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Fearless Symmetry by Robert Gross, Avner Ash

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126 CHAPTER 11
multiplication in this set: It is called the identity matrix.Ithas
1’s down the main diagonal that goes from upper left to lower right
(this is simply called the diagonal” when dealing with matrices)
and it has 0’s everywhere else. For instance, here is the 3-by-3
identity matrix:
100
010
001
.
It is traditional to call this matrix I. Of course, if you change n, you
change I, so it should really be called I
n
, but the size of I will be
clear from the context.
EXERCISE: Take this 3-by-3 matrix I and multiply it by any
3-by-3 matrix A. Try it on the left and the right: AI and IA
both will turn out to be A again.
Matrix Inverses
Great! All we need are inverses. But now things get a little sticky,
or, as a mathematician would say, interesting. Not every matrix has
an inverse.
DEFINITION: An n-by-n matrix A is invertible,orhas an
inverse, if there is some n-by-n matrix H with the property
that AH and HA both equal I, the n-by-n identity matrix. If
this is so, we say that H is the inverse of A.
Here is a 3-by-3 example of an invertible matrix A:
234
102
348
.
GROUPS OF MATRICES 127
And here is its inverse H:
4
3
4
3
1
1
3
2
3
0
2
3
1
6
1
2
.
EXERCISE: Check that AH = HA = I.
It is a fact, easy to prove, that if A is invertible, then it has one
and only one inverse.
3
This we call the inverse of A, and we write it
A
1
. Notice this doesn’t mean
1
A
, for A is not a number, so it cannot
be divided into the number 1.
We claimed that not every square matrix has an inverse. Here is
a stupid example. If C is the 3-by-3 matrix of all 0’s, then CB = C
no matter what 3-by-3 matrix B is. So CB could never equal I. But
there are less stupid examples. If you think about it a little, you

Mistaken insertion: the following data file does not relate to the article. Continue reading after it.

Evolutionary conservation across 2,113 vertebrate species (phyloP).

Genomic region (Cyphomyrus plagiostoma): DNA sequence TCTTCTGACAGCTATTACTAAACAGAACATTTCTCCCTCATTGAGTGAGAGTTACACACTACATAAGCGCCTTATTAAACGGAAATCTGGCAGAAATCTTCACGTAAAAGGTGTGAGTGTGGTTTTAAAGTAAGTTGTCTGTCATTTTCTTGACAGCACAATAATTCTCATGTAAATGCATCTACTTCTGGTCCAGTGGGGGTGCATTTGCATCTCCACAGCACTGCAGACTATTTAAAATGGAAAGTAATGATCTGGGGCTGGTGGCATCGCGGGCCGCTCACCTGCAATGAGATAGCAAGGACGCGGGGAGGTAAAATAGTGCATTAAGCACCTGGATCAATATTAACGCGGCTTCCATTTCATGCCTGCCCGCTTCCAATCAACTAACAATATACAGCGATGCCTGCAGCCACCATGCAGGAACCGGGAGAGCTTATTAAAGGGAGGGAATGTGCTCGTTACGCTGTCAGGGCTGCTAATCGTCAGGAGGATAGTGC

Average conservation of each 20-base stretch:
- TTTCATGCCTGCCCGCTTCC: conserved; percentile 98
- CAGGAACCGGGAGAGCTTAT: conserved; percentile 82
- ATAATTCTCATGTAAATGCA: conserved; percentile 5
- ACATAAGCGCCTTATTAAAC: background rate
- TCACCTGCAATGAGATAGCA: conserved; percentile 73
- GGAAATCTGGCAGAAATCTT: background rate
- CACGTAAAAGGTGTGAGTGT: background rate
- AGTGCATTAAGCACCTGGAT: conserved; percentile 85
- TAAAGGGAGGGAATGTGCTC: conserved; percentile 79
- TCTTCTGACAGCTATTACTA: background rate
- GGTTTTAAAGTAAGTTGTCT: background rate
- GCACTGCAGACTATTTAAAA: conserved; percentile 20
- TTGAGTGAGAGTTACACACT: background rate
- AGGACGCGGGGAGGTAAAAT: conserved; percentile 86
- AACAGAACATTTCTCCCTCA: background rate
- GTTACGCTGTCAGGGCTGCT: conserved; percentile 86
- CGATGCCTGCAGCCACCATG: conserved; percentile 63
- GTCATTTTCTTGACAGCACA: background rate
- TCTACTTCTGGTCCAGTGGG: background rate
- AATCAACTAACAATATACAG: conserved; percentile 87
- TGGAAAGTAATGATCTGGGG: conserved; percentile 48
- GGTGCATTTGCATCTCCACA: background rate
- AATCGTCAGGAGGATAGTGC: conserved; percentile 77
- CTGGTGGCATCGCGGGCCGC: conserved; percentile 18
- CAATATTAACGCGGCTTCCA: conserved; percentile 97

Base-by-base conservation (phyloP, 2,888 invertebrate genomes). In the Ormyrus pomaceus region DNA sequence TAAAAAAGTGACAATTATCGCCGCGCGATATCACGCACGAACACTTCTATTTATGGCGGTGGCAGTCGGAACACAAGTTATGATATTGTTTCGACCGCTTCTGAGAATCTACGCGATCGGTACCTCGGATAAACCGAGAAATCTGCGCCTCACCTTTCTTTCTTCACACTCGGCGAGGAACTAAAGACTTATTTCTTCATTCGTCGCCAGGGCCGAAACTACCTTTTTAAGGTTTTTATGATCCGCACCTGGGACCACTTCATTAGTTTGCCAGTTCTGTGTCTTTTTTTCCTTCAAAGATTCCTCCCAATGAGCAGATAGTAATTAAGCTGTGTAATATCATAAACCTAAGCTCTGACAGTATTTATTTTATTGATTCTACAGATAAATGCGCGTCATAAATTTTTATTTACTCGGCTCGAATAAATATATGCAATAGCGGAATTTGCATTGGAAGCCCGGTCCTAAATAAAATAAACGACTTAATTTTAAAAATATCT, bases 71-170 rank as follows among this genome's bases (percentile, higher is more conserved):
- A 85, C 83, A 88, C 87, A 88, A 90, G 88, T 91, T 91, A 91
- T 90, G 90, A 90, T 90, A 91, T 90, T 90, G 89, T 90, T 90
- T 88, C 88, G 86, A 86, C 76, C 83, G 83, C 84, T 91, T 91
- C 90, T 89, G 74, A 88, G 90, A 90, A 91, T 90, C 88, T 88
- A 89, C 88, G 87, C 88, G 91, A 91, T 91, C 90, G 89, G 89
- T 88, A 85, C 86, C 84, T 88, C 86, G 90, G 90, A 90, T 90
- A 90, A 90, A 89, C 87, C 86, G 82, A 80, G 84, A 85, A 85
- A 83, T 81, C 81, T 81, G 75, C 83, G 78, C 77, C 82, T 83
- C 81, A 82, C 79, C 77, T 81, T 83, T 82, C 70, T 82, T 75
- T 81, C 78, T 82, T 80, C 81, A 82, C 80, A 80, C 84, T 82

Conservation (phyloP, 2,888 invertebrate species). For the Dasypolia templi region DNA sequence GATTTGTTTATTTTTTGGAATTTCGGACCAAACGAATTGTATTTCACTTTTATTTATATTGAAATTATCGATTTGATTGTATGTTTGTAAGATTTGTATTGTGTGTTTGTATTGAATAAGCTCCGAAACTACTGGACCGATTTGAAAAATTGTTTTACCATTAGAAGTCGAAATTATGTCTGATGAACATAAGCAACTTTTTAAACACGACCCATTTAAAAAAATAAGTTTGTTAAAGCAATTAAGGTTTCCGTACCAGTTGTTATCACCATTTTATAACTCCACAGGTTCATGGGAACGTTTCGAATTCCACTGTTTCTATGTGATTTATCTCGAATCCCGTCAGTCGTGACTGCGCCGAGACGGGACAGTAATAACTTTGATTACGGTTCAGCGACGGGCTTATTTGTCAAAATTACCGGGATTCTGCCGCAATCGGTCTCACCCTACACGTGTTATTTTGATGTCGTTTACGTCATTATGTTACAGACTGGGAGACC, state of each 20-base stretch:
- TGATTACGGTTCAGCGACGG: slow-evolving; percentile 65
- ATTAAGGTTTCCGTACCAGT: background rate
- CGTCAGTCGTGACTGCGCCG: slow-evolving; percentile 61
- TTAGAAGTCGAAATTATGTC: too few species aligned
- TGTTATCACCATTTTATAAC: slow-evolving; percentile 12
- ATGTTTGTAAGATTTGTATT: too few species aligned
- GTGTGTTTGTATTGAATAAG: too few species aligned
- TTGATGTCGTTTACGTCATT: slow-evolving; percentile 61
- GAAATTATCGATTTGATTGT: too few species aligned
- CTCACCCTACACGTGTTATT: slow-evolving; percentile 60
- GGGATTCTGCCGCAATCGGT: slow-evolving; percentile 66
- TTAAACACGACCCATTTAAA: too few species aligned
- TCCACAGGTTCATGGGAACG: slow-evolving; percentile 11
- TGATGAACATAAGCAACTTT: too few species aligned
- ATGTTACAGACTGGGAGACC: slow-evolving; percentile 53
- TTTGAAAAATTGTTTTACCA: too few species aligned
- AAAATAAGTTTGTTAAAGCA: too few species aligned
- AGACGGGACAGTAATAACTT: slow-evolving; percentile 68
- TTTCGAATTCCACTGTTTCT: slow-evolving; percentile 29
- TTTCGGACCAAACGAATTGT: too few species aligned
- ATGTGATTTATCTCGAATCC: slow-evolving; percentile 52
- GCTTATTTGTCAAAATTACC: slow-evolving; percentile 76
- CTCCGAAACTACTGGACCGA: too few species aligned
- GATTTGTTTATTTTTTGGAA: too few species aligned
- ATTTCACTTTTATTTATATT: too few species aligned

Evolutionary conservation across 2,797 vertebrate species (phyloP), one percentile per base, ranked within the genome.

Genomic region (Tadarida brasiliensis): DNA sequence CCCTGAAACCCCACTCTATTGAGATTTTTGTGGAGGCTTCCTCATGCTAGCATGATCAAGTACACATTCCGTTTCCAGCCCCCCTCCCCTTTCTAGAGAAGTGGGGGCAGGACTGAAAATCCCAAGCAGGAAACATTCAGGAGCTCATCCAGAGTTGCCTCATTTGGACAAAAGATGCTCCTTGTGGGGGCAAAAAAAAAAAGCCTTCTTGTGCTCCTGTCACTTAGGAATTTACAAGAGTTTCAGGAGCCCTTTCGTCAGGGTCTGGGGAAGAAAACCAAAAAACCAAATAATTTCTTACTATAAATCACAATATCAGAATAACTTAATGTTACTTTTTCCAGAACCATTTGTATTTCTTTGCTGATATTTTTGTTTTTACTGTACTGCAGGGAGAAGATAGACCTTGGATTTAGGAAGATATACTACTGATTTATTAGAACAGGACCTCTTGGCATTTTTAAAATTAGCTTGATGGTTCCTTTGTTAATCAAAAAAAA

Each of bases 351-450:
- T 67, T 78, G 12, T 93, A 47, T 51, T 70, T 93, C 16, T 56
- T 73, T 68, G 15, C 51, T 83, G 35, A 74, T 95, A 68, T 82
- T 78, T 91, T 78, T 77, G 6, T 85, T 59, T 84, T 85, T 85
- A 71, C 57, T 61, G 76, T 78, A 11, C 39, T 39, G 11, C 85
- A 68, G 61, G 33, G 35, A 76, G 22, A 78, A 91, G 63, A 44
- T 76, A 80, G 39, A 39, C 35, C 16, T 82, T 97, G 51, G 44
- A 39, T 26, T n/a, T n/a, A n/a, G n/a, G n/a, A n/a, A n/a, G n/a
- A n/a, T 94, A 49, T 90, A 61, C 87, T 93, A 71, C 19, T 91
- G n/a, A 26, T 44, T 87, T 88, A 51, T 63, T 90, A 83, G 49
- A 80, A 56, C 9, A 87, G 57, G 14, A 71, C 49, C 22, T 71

can see that even if just one row of A is all 0’s, then A has no
inverse matrix. Or if two of the rows of A are identical, then A has
no inverse matrix. Or if two of the columns of A are identical, then A
has no inverse matrix. Do you see why?
4
The general theory of which As are invertible and which are not
is a very interesting part of matrix theory. The complete answer is
too much off the track for us to go into it here, but if you happen to
know how to compute the determinant of a square matrix, then you
can understand the following:
THEOREM 11.1: If A is a square R-matrix, then A is
invertible if and only its determinant (which is an element
of R) has a multiplicative inverse in R. That is to say, if d is
the determinant of A, then A is invertible if and only if there
is some element c in R so that the product cd = 1.
3
PROOF:IfH and K are both inverses of A, then H = HI = H(AK) = (HA)K = IK = K.
4
For example, if A has two identical rows, then so does AB for any matrix B. But the
identity matrix does not have two identical rows. So AB can never equal I, whatever
matrix B you try.

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